Fortunately, we discovered that many of them also spoke some Chinese, albeit with alcohol-induced drawls that made comprehension hard. Thus we were able to explain that we’d already eaten, had a bus to catch, would like to see the bride and groom to express our congratulations, etc. One lady shouted translations to the assembled crowd, for the benefit of those too old, too young, or too drunk to understand our own accented Mandarin. After enough toasts, we eventually we got an audience with the bride and groom, who hadn’t even known we were there, and offered our parting wishes (“Make babies quickly!”). This momentous occasion was of course met with unanimous calls for more toasts, which Nick felt obliged to oblige at each table on our winding way to the exit.
Outside, back down at the crossroads, hill tribe women selling vegetables eyed our foreign faces and get-ups while we eyed back at their wilting wares and colorful clothes. Flies and the occasional motorcycle buzzed past, but not much else. Again, Lao Cai with all its honking cars was just a few miles down the road, but it seemed the only way to get there from here might be a long walk with a wiggly toddler.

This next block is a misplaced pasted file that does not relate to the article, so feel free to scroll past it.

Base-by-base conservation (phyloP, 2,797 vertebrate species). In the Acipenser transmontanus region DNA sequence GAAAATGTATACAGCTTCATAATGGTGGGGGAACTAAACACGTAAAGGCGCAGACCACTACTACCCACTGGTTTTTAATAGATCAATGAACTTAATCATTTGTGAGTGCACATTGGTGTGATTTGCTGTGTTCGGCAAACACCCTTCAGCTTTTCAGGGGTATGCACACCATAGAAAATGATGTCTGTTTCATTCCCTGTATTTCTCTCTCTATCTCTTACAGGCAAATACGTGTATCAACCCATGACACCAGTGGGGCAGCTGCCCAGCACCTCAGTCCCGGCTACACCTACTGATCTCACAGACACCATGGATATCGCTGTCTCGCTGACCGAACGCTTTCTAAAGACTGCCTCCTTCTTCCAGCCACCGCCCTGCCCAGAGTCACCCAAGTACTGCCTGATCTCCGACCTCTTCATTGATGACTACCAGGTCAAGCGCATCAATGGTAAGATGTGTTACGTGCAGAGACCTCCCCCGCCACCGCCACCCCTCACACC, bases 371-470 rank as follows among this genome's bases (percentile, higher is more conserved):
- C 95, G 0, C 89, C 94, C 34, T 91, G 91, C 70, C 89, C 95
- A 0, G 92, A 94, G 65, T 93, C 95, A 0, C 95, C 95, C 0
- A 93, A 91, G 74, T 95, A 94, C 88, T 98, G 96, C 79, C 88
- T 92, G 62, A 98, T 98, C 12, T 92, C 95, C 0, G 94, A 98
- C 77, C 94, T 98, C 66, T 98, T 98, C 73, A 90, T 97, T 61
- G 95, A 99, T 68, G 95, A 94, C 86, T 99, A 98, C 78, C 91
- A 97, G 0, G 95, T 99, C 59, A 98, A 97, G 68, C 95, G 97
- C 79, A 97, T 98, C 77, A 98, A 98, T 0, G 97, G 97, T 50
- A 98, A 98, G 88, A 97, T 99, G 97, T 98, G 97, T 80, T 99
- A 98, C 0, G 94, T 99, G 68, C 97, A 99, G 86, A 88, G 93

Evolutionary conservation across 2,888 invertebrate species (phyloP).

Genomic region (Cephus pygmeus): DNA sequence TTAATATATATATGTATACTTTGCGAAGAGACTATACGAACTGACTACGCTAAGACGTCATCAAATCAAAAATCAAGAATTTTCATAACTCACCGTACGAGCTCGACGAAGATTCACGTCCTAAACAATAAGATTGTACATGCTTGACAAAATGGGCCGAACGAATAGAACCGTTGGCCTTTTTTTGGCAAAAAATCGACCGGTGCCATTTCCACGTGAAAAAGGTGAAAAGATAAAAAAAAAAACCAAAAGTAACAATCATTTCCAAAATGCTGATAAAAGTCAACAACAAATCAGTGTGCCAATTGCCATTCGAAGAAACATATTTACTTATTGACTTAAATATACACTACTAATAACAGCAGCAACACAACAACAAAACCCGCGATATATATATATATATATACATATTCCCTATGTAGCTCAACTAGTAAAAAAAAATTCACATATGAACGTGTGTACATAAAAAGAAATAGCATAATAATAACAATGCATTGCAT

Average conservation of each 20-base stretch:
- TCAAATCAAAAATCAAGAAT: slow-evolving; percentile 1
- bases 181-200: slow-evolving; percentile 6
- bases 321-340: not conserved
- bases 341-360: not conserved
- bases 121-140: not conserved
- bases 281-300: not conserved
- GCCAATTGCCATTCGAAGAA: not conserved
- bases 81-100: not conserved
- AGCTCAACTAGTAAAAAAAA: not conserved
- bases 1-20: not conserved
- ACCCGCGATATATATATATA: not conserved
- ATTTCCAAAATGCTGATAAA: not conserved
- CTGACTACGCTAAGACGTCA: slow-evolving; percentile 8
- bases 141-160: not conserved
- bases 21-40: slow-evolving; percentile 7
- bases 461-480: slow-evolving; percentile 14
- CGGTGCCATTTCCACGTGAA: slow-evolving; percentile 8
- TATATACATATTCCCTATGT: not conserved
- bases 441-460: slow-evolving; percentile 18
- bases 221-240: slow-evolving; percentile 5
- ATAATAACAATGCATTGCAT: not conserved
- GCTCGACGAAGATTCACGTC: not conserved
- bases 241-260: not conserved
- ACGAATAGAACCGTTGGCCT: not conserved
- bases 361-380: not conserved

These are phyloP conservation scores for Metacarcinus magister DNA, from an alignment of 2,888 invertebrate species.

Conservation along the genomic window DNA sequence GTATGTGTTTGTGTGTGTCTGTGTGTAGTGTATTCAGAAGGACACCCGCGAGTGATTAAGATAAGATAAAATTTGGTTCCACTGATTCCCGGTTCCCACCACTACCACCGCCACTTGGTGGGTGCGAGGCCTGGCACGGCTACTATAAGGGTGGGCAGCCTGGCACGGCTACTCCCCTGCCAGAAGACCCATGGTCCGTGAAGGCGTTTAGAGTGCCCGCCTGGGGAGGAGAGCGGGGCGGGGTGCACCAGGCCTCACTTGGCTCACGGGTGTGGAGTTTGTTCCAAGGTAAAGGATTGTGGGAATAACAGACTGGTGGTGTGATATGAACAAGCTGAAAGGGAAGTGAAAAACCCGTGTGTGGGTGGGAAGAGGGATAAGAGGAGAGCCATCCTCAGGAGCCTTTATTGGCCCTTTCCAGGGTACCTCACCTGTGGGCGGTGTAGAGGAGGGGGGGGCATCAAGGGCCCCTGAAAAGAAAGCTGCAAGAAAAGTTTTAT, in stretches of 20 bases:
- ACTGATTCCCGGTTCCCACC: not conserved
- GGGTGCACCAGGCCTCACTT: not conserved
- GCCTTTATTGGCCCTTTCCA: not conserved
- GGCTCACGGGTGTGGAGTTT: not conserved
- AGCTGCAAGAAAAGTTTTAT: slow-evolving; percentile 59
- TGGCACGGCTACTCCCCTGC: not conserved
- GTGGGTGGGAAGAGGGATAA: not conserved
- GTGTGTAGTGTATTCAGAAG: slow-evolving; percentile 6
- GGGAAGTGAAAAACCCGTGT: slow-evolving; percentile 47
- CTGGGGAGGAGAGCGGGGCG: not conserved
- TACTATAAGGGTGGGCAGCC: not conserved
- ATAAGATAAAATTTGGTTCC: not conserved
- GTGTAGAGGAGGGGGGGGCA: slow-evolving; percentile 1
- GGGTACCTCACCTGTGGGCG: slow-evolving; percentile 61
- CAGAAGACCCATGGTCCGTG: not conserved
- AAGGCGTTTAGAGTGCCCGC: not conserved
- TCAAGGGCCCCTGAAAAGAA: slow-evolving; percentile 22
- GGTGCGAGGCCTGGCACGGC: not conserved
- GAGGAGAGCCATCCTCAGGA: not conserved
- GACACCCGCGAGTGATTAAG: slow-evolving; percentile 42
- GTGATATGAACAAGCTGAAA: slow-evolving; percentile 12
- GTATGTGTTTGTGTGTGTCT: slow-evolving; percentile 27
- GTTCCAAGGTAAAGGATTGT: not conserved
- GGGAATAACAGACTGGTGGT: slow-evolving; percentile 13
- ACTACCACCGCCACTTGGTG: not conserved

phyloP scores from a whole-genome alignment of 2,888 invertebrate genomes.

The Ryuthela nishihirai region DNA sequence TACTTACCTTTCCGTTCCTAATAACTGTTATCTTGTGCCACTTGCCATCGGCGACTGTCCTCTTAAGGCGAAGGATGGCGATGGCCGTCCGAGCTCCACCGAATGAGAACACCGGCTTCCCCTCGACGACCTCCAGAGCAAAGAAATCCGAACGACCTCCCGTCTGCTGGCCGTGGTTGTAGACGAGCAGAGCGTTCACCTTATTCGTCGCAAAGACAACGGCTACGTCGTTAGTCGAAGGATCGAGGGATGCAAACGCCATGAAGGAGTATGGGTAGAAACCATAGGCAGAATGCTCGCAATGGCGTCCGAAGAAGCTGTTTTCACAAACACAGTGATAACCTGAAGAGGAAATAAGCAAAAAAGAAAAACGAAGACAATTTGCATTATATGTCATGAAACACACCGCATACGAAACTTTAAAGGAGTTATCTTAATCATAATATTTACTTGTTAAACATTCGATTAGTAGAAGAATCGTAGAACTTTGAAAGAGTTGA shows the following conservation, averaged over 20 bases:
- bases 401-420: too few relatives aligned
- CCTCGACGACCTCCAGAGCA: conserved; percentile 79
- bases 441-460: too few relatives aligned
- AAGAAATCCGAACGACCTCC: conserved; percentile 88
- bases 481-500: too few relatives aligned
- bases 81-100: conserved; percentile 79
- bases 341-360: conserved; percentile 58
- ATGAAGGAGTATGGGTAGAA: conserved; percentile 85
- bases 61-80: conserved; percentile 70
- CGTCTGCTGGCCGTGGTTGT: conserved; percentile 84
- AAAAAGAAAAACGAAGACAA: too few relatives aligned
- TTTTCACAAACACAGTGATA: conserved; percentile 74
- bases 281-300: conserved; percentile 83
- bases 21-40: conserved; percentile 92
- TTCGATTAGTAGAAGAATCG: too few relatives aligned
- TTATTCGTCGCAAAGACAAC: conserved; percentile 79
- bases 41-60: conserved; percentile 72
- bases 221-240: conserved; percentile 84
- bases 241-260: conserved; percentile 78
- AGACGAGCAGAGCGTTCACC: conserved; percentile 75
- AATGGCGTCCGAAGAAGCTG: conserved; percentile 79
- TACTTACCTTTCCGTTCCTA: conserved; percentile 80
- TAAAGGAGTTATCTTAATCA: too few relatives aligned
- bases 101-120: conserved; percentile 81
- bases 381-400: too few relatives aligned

Then a car appeared, actually a big SUV with two open seats. Surprised looks all around: did these foreigners get lost on the way to Sapa or something? Our ride back, it turned out, was a group of teacher students from the college in Lao Cai. Better educated than anyone else we’d met in these parts, they spoke fluent English, but no Chinese–an interesting distinction between the educated and working classes here in China’s shadow. As they were Lao Cai natives, Nick asked if their parents had experienced China’s invasion through here in 1979. No, one of them said; his parents, both members of the Liberation Army, had been elsewhere–including Cambodia, Vietnam’s occupation of which had been China’s principle cassus belli. Nick then asked how they felt about China, and received not a single gripe. Their vibe was mostly one of disinterest.